are accountable to you. Even if they’re not
aligned with you, their job is to represent
you, and they need to be reminded of that by
your presence in their offices, inboxes, and
The ways that the arc of history has bent
toward justice are the result of millions of
people standing up again and again in the
name of what is right. Their courage is the
force that opens the way for new possibilities.
When I step back from the daily frustrations
of this work, I see that breathtakingly
huge changes have taken place just over
the course of my quarter-century career. It
makes me hopeful for what we can make
possible when we keep showing up to make
the case for the world we need, even when it
seems out of reach.
QUAKER ACTION ▪ SPRING 2021 7
AFSC’s Under the Mask project offers
civil society organizations, peacebuilders, and
others tools for resisting authoritarian policies.
8 AMERICAN FRIENDS SERVICE COMMITTEE ▪ AFSC.ORG
The pandemic has prompted governments around
the world to enact measures to contain the virus.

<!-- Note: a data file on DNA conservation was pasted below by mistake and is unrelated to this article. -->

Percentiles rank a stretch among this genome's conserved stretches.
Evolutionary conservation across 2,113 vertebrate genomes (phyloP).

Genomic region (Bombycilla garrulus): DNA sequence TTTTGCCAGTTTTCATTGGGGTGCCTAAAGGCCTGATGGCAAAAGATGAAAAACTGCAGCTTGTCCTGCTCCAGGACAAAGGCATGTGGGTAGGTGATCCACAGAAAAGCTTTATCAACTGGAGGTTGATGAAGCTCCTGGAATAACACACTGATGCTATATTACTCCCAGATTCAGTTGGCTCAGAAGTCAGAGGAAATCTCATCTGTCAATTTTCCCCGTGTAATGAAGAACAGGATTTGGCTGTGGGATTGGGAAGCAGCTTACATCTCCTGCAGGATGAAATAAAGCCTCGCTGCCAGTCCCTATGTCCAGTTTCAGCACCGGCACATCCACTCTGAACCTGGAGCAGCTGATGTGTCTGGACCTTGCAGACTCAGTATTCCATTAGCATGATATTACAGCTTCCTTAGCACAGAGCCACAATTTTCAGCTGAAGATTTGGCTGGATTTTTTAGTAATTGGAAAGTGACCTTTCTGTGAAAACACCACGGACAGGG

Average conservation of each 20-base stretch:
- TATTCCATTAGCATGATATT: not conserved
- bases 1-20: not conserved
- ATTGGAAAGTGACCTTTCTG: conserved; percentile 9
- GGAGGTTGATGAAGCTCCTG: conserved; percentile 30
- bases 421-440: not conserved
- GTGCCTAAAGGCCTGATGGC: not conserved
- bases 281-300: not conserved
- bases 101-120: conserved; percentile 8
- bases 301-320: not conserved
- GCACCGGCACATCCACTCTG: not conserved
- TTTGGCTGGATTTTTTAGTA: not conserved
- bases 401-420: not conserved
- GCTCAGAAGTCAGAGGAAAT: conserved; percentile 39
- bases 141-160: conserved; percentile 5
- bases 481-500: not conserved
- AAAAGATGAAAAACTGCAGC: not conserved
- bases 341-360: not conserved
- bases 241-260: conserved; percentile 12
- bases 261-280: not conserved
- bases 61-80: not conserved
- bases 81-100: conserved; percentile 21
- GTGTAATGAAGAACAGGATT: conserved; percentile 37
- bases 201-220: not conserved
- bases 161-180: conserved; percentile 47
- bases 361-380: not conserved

But some have also used COVID-19 as an
opening to expand surveillance of everyday citizens and
restrict free speech and other civil liberties.
“There is no doubt it was critical for governments to act swiftly to
respond to the public health crisis,” says Kerri Kennedy, associate
general secretary of international programs. “At the same time, it
immediately became clear to AFSC and our partners around the
world that we needed to monitor and resist the misuse of measures
that restrict civic space and nonviolent action—authoritarian
measures that had the potential to far outlast the pandemic.”
AFSC launched the Under the Mask project to track governmental
abuses of power in the context of the pandemic. In the
summer of 2020, as international travel came to a standstill, AFSC
brought together activists and civil society organizations from 32
countries for online discussions about their experiences and ways